In the last years, the LM2E has been working on the description of microbial diversity of several extreme ecosystems and particularly on hydrothermal vents, continental margins around cold seeps and deep sea subsurface. As knowledge on the prokaryote diversity in these extreme environments is improving, functional studies on microbial communities in interaction with their biotope (both the mineral and the living ones) are starting.
In the hydrothermal ecosystems, the carbon cycle will be mainly studied. Regarding the temperatures occurring in situ, aerobic and anaerobic conditions are successively encountered by microbial communities. In these areas, the relative importance of various metabolisms (aerobic and anaerobic oxidations, fermentative oxidations) which may co-occur, will be studied. Relationships between autotrophic and heterotrophic microbial communities will also be analysed.
Recent results obtained by our group in collaboration with the AMEX laboratory (UMR 7138) have shown that in the gill chamber, iron oxidation could be microbially promoted whereas in the digestive tract the iron reduction could occur. More work is needed on the iron cycle to confirm or not the importance of iron cycle in energetic pathways.
The last point would be the study of the anaerobic ammonium oxidation at high temperature (above 60°C) in the hydrothermal context. The anamox reaction is investigated through molecular and cultural approaches in collaboration with Pr M. Jetten (University of Nimègue, The Nederland).
In the context of the continental margin, the LM2E will focus on the methanogenic and methanotrophic pathways under aerobic and anaerobic conditions.
Interactions between prokaryotes and their environment
In deep sea ecosystems, as light does not penetrate, photosynthesis does not occur. Deep sea ecosystems are fed by the limited part of the surface primary production that sank to the bottom. Deep sea biomass is thus very limited, usually less than 1 g wet weight per m2 which corresponds more or less to a desert. On the contrary, at hydrothermal vent sites and close to cold seeps, life is very abundant and biomasses are high. Discovered in 1977 in the Galapagos, hydrothermal vent ecosystems are distributed along the East Pacific rise, Juan de Fuca ridge, Mid Atlantic ridge and the Back Arc Basins such as North Fiji. Colds seeps are generally encountered on continental margins. These ecosystems are linked to hydrothermal activity, consisting in reduced fluid emissions and high temperatures or to cold fluids emission generally methane and hydrogen sulfide. In these extreme environments, chemolithoautrophic microorganisms are the primary producers that allow the settlement of a rich and diverse fauna. This fauna could either feed on free living microorganisms or establish nutritional symbiotic relationships. Symbiosis in these environments are widespread and some examples are now well understood, such as the endosymbiosis of the giant vestimentiferan Riftia pachyptila or the bivalve Bathymlodiolus azoricus.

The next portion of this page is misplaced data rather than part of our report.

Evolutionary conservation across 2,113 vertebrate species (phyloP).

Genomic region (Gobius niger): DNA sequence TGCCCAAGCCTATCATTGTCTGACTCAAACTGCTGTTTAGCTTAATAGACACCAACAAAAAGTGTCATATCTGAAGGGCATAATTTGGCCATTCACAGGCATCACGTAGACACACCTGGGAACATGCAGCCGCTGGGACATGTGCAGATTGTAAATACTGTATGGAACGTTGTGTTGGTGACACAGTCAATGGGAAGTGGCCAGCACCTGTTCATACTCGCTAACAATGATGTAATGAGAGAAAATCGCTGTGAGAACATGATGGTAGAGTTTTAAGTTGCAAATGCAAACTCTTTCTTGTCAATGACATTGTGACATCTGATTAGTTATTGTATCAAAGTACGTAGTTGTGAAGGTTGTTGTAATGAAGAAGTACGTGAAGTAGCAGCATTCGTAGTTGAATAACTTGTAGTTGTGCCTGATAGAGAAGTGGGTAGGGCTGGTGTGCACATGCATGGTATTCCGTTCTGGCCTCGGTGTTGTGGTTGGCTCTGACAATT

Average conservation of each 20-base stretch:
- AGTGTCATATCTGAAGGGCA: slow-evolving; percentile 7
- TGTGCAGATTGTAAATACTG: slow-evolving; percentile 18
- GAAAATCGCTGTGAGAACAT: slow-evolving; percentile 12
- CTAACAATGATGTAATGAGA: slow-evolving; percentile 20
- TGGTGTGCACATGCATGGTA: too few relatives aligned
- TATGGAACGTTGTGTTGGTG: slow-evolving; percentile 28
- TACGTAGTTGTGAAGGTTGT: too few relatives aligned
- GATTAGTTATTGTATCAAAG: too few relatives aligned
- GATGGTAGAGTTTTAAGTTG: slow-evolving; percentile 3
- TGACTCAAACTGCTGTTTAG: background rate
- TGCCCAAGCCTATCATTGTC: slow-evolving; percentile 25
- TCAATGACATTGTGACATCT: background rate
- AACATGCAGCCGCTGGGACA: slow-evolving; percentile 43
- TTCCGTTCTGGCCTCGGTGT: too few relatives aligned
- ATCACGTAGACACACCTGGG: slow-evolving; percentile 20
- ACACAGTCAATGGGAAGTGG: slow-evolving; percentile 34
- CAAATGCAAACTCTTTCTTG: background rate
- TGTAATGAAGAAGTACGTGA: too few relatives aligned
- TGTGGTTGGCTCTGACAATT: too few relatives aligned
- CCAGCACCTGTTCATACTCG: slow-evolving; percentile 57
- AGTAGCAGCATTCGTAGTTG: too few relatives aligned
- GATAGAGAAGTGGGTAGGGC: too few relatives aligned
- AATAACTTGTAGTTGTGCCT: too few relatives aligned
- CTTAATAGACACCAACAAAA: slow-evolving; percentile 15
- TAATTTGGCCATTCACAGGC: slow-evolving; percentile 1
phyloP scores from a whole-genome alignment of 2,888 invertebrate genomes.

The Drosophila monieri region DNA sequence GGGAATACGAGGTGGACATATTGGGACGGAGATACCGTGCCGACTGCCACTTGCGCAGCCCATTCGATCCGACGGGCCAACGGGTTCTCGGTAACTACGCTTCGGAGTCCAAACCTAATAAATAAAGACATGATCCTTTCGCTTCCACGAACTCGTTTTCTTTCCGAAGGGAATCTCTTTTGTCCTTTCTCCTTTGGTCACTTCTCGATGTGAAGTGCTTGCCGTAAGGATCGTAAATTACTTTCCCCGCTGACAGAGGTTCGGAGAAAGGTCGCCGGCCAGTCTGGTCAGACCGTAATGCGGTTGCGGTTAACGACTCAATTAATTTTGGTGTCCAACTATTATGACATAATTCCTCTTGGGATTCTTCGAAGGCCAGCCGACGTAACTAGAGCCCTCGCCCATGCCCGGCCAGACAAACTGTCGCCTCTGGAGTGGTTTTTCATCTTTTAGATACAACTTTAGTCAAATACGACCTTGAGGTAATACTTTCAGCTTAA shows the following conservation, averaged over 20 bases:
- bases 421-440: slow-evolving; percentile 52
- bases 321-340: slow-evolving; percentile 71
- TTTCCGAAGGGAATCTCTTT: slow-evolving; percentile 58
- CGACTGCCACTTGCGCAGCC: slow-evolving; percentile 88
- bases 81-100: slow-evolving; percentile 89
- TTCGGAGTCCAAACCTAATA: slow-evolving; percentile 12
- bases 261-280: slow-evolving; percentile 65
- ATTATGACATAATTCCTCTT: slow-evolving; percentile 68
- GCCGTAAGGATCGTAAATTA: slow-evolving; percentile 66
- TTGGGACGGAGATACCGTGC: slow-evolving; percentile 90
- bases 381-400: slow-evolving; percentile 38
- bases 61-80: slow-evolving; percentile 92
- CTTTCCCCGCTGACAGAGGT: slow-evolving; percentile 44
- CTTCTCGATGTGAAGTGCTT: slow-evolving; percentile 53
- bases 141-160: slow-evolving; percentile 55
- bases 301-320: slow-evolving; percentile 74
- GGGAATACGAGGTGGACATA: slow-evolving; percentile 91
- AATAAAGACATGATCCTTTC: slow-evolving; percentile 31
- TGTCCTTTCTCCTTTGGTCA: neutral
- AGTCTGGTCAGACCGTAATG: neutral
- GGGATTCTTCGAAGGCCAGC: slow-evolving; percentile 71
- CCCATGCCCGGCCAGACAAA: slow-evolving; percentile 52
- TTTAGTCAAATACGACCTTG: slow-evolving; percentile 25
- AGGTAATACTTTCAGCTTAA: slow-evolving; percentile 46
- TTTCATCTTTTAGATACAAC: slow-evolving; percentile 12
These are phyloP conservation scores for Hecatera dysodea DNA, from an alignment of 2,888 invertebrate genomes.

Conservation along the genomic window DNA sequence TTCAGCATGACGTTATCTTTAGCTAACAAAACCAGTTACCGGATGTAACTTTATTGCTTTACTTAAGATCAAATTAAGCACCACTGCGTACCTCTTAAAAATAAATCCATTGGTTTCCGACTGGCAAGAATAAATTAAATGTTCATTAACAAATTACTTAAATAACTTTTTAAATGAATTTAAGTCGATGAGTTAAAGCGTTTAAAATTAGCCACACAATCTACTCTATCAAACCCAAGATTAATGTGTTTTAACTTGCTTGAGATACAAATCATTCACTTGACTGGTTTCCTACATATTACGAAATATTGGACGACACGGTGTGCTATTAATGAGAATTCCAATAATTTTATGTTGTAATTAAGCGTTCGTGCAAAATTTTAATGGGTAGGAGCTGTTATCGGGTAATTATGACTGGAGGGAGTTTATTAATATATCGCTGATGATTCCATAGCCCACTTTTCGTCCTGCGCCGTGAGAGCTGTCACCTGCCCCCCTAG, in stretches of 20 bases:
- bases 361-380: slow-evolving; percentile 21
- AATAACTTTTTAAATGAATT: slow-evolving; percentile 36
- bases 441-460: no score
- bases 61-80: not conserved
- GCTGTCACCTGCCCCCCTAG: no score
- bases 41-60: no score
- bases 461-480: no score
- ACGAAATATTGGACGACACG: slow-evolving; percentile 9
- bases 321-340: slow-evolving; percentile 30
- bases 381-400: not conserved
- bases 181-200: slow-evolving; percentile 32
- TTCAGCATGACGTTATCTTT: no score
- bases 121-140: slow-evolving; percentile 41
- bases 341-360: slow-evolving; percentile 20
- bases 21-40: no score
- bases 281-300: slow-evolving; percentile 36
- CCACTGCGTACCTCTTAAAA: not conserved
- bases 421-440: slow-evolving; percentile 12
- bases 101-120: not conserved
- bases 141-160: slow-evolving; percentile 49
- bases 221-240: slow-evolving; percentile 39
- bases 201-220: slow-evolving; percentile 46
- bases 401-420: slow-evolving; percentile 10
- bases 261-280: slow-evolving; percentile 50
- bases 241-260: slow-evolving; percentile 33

In other cases, the symbiotic relationship is not so obvious, as for the epibionts of the alvinellid tubeworm Alvinella pompejana or the caridean shrimp Rimicaris exoculata. Numerous hypotheses concerning the role of theses epibiotic microflora have still to be tested and we still have to confirm it is or not a real symbiosis (ie an interaction with reciprocal benefit for both partners). They may be (i) a feeding source, (ii) a detoxification role against mineral precipitates and emitted gases, (iii) a protection against other microorganisms that could be pathogens or (iv) a new pathogen form and a link in population control.
Our project will focus on the dominant megafaunal species found at the Mid-Atlantic Ridge, which currently remains poorly studied : the shrimp Rimicaris exoculata. During the course of the project, we intend to pursue and complete studies dealing with the interactions between Rimicaris exoculata and its epibiotic microbial community, both in the gill chamber and the digestive tract. We plan to focus on 4 main questions :
- What is the carbon source of the shrimps : gill chamber epibionts, digestive tract epibionts and/or chimney wall microbial communities?
- How shrimps gain their carbon from bacteria, and from which bacteria (digestive tract, gill chamber, or both)?
- What are the metabolisms implicated in these interactions?
- Does the bacterial diversity change in accordance to the chemical fluid conditions and the moulting stage?
Most studies to date on this epibiotic association are descriptives, for lack of technical means to have a functional approach. Our project aims to go further in the comprehension of the interactions between host and epibionts, by the use of in vivo under pressure experiments on board ship, in collaboration with the AMEX team of the unit UMR7138. As Rimicaris exoculata is able to survive decompression during ascent to the surface, perfecting of sampling and under pressure reconditioning techniques will allow in vivo experiments to test for the first time our hypotheses on the functioning of this symbiosis on several hydrothermal vent fields very different in term of fluid compositions.